I’m not really defending Shelly (so let’s begin). Just noticing that you clearly hate bullies to the point where you’d insult the storyline by dismissing any plot centered around the topic as irrelevant.
I’m not attracted to Shelly, being a girl and all, but if a total uggo character were making the same confessions/revelations, it would simply be good character development. Because she started one way. And now she’s learned and lived, and is another way. And we watched her make that change. The fact that she’s pretty doesn’t have much to do with my admiration of the way Pablo has shaped her character.
Ah . School daze .
Feels weird thinking of you as a female
Also, here: You’ve always been the bully that’s been my best friend.
I really love the way Mr . Taylor’s style has evolved over time .
Hopefully Justin will be the one to keep Shelly grounded and centered, because Monica cannot always be there.
Yes. The network of mutual support is growing, extending beyond the core group.
My Older sis, (who I sometimes refer to a Army/Firefighter Sister on other forums) she wasn’t a bully, but she relished putting bullies on the floor. That was due to our upbringing, Ma and Pop taught us right and wrong, stand up for the little guy, and never start a fight, but finish any fight you find yourself in. Ma made sure my sisters could actually fight, and not any of that eye-scratching, slapping, sissy stuff. A couple of her cousins were in the Golden Gloves program, and showed her how to throw, land, and follow up punches. She passed that on to my sisters. Comanche Girl + Boxing Skillz = Mayor of Fist City.
When did girls fighting become something to brag about? Just look up girl fight in YouTube to get an eyeful. It used to be women were the peacemakers, keeping things in check down through the ages. Who know how much violence has been averted due to a kind and soothing word or action from a woman at the right time. Now it seems women want to join in the fray and brag about it to boot. In short, become men. Not all women, of course, but it seems to be a modern trend, rather than an exception.
If the woman is about to be beaten and no soothing words from her lips can stop that beating from coming, I think having that woman prepared to kick said attacker up and down the street and pound the living shit out of them is a good thing.
After 7 MONTHS of my soothing words and quiet, calm logic in the face of his jealousy and narcissism, my ex raised his fist to hit me one morning. You can know sure as shit that I was glad I knew how to defend myself even if it managed not to devolve to blows. I dumped him that day.
A friend told the story about his grandfather, a river pilot, and his grandmother, a nice Southern lady, about half his size.
Granddad was prone to take a few drinks after he came back from a run all the way down to the Gulf, and prone to be a bit belligerent when he had a drink or two in him.
So he came home the first time, a tad the worse for wear.
She mentioned it.
He raised a fist.
She stood there, looking him straight in the eye, and said “Go ahead.”
“…and then never sleep again as long as you live.”
Willie Nelson told the story of the time he came home drunk and was perhaps a touch too mouthy to one of his wives.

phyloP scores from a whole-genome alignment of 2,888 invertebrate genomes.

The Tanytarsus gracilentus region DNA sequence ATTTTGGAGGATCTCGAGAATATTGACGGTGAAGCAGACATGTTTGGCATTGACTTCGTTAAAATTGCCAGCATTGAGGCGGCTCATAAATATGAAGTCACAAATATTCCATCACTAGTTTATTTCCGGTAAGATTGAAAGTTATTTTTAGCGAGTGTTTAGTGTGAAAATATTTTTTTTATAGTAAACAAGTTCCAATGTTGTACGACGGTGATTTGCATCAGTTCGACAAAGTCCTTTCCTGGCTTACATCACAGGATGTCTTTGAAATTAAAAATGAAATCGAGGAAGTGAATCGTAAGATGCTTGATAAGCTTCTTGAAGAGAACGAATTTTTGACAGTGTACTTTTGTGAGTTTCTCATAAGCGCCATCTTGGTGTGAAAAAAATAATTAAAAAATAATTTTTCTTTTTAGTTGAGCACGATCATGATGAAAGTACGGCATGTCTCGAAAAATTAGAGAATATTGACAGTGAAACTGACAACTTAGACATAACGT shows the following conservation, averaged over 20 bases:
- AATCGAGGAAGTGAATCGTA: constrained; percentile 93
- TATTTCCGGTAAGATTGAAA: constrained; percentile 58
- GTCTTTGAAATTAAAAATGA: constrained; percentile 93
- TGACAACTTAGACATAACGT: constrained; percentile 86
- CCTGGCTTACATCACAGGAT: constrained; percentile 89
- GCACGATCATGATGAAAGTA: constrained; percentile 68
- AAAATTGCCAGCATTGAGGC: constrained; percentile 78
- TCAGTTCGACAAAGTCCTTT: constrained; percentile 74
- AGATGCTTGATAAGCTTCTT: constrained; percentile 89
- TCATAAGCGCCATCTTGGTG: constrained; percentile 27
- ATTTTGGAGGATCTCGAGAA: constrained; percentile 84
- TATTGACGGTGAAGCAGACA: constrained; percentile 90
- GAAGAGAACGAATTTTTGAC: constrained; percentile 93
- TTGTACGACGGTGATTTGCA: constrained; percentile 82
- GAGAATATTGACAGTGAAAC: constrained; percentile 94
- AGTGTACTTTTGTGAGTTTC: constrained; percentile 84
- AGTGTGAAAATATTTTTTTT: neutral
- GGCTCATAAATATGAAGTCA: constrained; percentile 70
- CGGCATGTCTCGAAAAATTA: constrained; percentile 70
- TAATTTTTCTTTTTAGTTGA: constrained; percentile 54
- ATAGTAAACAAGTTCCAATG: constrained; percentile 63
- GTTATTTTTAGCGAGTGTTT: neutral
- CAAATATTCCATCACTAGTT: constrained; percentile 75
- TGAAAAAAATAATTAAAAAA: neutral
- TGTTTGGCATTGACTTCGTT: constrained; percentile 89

He went into the the bedroom and passed out on top of the bedspread.
She got a big needle, a spool of carpet thread, a bucket of ice water, and a broomstick….
True. My husband has taught me Wing Chun for quite some time. We’ve slacked off a bit (2 children under kindergarten age!) but it’s comforting to know if an aggressor goes for me/mine even after Wordsmithing fails, that I know an effective defense…and that’s only if fleeing’s not an option. I don’t want to hurt anyone, but I know how to cause pain enough to incapacitate. (Like Brandi, I also shoo bugs out. I can’t even remember when I last skooshed one.)
If anything, knowing offensive/defensive moves makes me even less willing to hurt someone.
Punk rock chicks who can kick ass r0xx0rs my b0xx0rs…that is why I am married to one…
Remember, the discussion in this strip is bullying. I’m talking about women who go out looking for a fight, or resort to fighting at the drop of a word. That’s what bullies do. This goes for violent sports and the military as well. Women clamoring to get into combat roles.
The soothing words to which I was referring was more along the line of women soothing male rage at someone else. Keeping him from doing something rash to some one (not her) in the heat of anger. Who knows, they may have even stopped wars in ancient times. A gentle word or caress at the right time. I’d venture to guess many kept their heads (literaliy) because of a woman’s intervention. These days it seems more likely she would egg him on instead.
Self defense is another issue entirely.
Because we tried that for close to 200,000 years. I’d say that it had accomplished everything it was going to. The insistence that women be ‘celestial beings’ and ‘above it all’ is pretty ineffectual in reality and is probably a large part of what earned us a reputation for being useless in stressful situations.
SoWhyMe: What you’re saying sounds verrry close to the kinds of rigid gender role fantasies that have kept women oppressed (aka “the peaceful ones” — because they weren’t allowed to do anything else!) for centuries. Women are not “natural” peace-keepers and they are not supposed to be soothers of male rage. I can see what you mean, and I’m sure that situations like you have described have happened and continue to happen — I just would like for you to realize that some of the things you’re saying are pretty over-generalized (“women used to be peacekeepers,” etc) and, whether you realize it or not, are destructive to women. Also, women who enjoy combat are NOT “trying to be men.” They are trying to be women who are capable of fighting.
Awww. That last panel is so sweet.